Lost at Home

Sometimes the greatest barrier to fellowship with God is not the bad things we do but the good. Not our acts of outright rebellion, but the otherwise good things we do for our own benefit and glory. In Jesus’ parable, the older brother was just as lost as the younger brother even though he had never left home. His pride in his good works had distanced him from his father and made him believe he was without sin. But God offers grace even to older brothers like us through the merit of our Great Older Brother, Jesus Christ.

Though the end of Luke 15 is typically referred to as the parable of the lost son, the main emphasis is on the grace of the merciful father. The one sinned against bears the cost and shame of his child’s disobedience so that he may receive him back in love. So, too, God the Father welcomes back lost sinners through Jesus’ atoning work on the cross, rejoicing to bring the dead to life.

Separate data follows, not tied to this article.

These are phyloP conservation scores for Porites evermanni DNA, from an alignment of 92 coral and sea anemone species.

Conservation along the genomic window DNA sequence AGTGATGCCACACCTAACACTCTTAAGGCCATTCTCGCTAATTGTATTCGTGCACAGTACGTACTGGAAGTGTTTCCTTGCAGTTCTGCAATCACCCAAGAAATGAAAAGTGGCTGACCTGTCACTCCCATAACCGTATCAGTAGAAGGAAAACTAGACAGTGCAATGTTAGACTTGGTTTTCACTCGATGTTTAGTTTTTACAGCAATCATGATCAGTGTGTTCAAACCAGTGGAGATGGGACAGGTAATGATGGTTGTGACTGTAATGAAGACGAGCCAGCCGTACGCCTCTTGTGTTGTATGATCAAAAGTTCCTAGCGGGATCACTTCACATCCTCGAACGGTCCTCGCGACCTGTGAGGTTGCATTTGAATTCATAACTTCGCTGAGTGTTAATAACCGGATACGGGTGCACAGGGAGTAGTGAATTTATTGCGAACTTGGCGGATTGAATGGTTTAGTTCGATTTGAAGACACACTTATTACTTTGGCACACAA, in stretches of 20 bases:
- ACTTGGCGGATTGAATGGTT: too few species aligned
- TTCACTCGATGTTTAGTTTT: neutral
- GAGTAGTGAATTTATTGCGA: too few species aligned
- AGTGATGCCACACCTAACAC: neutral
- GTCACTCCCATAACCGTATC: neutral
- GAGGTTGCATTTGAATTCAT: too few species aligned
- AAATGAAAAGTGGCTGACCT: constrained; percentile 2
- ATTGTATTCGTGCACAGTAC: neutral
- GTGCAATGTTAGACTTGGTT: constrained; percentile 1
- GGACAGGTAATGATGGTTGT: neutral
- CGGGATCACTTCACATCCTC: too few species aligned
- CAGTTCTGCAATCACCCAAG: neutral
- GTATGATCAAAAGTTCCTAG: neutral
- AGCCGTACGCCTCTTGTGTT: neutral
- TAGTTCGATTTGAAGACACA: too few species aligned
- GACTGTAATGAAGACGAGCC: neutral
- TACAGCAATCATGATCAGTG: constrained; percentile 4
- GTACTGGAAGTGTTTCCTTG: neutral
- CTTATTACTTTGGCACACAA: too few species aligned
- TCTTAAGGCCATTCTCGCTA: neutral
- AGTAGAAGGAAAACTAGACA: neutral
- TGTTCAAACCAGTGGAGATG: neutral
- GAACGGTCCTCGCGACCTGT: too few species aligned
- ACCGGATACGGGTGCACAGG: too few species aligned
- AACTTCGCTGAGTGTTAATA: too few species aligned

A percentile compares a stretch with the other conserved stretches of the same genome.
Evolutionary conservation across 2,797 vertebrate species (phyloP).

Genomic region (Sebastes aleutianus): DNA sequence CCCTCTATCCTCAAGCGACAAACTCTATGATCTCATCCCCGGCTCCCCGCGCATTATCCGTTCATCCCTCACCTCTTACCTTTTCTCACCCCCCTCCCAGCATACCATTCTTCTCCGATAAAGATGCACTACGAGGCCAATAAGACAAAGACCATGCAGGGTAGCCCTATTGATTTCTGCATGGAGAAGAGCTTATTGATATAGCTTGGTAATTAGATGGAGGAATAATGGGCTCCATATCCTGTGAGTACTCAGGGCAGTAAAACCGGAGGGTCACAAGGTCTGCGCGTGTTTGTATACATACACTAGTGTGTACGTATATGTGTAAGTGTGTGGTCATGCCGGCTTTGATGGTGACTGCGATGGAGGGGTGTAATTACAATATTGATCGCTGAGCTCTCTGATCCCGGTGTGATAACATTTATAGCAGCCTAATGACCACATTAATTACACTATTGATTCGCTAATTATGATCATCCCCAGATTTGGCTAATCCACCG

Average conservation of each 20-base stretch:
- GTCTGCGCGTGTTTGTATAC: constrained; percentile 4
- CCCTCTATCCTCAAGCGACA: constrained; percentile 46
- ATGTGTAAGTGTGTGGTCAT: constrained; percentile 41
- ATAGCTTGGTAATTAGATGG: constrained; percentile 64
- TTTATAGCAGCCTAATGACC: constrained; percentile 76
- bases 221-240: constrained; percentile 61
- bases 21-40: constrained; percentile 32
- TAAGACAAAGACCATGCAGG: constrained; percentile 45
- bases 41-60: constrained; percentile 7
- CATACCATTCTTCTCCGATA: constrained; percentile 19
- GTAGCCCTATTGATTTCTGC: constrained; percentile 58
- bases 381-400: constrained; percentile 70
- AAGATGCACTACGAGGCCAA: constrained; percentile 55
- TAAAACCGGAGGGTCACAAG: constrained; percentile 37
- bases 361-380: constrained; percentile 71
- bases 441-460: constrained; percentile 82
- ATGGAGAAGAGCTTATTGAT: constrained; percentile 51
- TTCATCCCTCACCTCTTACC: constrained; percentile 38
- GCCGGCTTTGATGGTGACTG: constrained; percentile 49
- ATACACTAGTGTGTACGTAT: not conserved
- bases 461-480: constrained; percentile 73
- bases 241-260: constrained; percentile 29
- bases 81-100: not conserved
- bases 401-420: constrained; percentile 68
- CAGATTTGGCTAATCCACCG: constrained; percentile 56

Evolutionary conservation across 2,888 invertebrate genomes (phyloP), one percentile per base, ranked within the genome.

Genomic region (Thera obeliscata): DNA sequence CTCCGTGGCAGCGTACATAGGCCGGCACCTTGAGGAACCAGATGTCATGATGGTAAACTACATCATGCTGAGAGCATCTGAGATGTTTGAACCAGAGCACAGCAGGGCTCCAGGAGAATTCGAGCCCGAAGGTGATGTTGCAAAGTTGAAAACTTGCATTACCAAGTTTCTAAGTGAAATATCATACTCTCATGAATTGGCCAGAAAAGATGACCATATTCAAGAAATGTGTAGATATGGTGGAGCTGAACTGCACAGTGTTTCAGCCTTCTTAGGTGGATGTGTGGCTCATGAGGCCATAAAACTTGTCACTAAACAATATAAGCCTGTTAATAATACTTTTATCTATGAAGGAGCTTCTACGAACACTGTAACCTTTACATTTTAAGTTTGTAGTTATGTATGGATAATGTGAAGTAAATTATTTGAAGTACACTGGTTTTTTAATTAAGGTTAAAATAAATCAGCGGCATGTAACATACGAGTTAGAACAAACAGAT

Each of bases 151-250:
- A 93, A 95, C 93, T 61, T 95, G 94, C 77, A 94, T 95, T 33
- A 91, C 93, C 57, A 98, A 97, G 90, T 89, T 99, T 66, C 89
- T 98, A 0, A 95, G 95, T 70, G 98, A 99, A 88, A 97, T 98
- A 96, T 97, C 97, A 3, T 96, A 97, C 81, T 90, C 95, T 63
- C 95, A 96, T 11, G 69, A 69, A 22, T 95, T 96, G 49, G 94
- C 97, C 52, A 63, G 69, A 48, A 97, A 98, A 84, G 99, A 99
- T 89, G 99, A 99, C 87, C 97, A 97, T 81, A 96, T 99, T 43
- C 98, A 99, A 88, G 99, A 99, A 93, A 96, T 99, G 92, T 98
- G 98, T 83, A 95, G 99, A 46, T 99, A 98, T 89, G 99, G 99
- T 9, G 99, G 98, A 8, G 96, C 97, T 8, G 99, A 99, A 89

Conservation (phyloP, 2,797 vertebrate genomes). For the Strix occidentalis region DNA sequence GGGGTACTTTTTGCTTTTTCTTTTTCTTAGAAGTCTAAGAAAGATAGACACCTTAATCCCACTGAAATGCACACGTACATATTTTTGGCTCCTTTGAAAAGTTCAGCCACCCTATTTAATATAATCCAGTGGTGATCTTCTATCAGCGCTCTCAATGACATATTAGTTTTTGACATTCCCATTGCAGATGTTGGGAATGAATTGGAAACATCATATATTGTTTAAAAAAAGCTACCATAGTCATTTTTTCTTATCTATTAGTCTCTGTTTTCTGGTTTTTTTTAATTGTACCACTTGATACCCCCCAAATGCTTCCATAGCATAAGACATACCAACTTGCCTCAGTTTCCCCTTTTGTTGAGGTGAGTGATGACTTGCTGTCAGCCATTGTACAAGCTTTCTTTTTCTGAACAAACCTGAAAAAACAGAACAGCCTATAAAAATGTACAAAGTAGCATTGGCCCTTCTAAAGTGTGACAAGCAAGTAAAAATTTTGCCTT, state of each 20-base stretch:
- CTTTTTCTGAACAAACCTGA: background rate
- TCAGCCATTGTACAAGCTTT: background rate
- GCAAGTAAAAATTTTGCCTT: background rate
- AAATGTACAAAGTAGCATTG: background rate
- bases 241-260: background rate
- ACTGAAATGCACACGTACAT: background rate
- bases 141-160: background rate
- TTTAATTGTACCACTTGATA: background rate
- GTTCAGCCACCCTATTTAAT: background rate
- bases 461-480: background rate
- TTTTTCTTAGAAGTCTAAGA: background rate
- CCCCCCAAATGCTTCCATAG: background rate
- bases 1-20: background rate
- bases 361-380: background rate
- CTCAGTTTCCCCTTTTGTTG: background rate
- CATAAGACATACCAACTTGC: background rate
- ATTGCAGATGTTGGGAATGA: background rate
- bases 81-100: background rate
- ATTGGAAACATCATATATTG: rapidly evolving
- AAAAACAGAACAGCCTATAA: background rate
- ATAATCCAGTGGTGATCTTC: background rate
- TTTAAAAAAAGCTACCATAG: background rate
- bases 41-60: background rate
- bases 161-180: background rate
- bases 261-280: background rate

Lost and Found

Lost things never find themselves. They must be found by one who is looking for them. The same is true for people lost in sin; we must be found by the Living God. In Luke 15, Jesus seeks us in our lost estate, rejoices to find us, and then calls us to rejoice with Him as we seek others in His Name so that they, too, might know the forgiveness of sins and eternal life.

Paul's Problem

In our last sermon we saw Paul’s passion and purpose to see the Colossian believers become mature in Christ. In this next section we see that Paul’s passion and purpose leads to a problem: the Colossian church is in crisis mode because of deceitful false teachers, and Paul is doing damage control from a distance, but his purpose is to see that they know Christ and are protected against subtle and enticing philosophical heresies.